A complete blood count, also called a CBC, can detect some blood cancers based on the amount of certain blood cells in the blood, according to Mayo Clinic. Abnormal blood cells can also be a sign of cancer. A bone marrow test confirms a diagnosis of blood cancer.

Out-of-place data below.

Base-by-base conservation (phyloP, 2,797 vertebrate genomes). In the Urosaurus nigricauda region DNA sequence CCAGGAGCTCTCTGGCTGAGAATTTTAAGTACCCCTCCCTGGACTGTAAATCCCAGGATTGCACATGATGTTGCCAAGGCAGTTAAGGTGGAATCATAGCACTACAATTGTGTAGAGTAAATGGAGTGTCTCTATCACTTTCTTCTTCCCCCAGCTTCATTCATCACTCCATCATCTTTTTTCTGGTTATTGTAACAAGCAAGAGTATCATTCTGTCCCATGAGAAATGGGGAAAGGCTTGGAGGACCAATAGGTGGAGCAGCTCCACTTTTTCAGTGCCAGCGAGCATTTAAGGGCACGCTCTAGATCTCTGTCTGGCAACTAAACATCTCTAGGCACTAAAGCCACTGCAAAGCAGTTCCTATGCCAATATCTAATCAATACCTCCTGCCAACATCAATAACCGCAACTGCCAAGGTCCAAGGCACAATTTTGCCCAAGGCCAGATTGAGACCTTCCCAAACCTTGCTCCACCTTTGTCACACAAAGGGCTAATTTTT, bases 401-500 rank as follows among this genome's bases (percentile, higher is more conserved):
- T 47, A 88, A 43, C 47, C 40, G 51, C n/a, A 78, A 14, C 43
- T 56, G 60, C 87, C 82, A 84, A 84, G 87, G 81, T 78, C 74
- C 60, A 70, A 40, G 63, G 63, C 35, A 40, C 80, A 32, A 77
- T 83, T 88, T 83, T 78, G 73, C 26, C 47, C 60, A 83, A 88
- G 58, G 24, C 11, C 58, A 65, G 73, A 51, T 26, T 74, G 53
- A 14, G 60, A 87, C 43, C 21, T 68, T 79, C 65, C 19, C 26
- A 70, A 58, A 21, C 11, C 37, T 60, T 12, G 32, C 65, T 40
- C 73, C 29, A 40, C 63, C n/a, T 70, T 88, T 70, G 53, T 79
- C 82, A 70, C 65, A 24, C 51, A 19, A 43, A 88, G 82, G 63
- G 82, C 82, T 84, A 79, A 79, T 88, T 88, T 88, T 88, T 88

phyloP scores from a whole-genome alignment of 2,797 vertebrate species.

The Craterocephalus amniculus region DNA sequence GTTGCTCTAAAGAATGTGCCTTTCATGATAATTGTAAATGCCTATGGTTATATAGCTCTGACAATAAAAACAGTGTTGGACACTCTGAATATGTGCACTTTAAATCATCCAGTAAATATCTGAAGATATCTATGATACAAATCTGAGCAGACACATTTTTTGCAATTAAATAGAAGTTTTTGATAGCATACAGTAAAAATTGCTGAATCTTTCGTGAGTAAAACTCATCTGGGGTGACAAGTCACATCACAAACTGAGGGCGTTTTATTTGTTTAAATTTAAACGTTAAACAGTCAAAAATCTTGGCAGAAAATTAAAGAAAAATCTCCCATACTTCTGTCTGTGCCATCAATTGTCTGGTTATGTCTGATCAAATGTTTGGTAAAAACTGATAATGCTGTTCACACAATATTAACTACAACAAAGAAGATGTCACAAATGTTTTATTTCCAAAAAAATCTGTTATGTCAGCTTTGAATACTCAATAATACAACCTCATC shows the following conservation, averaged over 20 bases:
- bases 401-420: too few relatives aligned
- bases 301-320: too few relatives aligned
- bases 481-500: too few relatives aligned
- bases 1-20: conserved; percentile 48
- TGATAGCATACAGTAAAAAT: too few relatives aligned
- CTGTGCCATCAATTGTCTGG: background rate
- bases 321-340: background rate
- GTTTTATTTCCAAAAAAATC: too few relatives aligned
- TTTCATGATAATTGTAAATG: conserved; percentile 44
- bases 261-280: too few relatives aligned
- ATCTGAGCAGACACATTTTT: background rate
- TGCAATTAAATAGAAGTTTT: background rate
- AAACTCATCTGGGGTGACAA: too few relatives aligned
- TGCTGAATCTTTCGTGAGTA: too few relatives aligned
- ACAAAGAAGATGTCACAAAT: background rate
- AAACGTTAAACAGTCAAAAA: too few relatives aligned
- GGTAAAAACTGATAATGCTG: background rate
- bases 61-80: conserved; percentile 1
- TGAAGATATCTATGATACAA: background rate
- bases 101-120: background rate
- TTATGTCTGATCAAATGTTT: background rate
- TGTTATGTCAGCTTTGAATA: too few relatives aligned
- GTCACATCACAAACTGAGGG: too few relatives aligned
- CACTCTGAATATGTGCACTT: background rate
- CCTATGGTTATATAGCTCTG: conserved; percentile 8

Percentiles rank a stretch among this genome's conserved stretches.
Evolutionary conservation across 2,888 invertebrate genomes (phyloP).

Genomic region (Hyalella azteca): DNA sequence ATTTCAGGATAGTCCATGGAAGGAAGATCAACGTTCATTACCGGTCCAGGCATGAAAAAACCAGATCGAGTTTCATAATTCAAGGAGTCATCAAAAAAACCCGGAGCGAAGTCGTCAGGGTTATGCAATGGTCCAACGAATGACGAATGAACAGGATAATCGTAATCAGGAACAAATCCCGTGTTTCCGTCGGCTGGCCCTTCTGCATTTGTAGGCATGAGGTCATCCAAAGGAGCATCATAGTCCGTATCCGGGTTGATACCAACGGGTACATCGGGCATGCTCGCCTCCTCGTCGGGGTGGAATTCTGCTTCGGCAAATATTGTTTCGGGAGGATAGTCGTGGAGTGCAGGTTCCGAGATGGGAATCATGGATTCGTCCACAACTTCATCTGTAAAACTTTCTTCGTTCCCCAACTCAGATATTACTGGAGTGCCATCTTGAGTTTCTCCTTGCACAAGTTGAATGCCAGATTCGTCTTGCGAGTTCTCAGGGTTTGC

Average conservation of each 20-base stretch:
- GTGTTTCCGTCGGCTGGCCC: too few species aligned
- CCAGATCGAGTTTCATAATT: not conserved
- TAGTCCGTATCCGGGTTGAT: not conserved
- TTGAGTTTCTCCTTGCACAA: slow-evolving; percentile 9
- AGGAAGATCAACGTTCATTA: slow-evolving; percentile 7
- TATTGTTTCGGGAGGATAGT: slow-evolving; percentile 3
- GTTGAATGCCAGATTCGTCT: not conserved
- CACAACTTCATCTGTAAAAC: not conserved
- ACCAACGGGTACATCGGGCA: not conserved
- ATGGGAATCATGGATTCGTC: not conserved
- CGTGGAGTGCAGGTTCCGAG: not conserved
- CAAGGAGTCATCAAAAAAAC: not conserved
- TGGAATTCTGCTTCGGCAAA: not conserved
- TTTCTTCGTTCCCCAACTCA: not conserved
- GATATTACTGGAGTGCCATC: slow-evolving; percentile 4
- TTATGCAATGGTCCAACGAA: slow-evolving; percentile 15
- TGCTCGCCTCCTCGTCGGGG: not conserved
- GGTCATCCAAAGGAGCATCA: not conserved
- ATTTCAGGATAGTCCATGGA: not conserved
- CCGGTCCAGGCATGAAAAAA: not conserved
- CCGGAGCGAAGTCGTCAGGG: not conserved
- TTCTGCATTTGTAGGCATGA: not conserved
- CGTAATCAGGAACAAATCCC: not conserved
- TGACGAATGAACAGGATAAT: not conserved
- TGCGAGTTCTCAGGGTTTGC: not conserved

Cancers that affect the blood, such as leukemia, lymphoma or multiple myeloma, can cause an increase or decrease in the different types of white blood cells. Cancer can also affect red blood cell counts. A low RBC, along with anemia, can be a symptom of cancer, states American Society of Clinical Oncology. Because there are many types of blood cells, and blood cell abnormalities, there needs to be a comprehensive blood panel analysis before making a cancer diagnosis.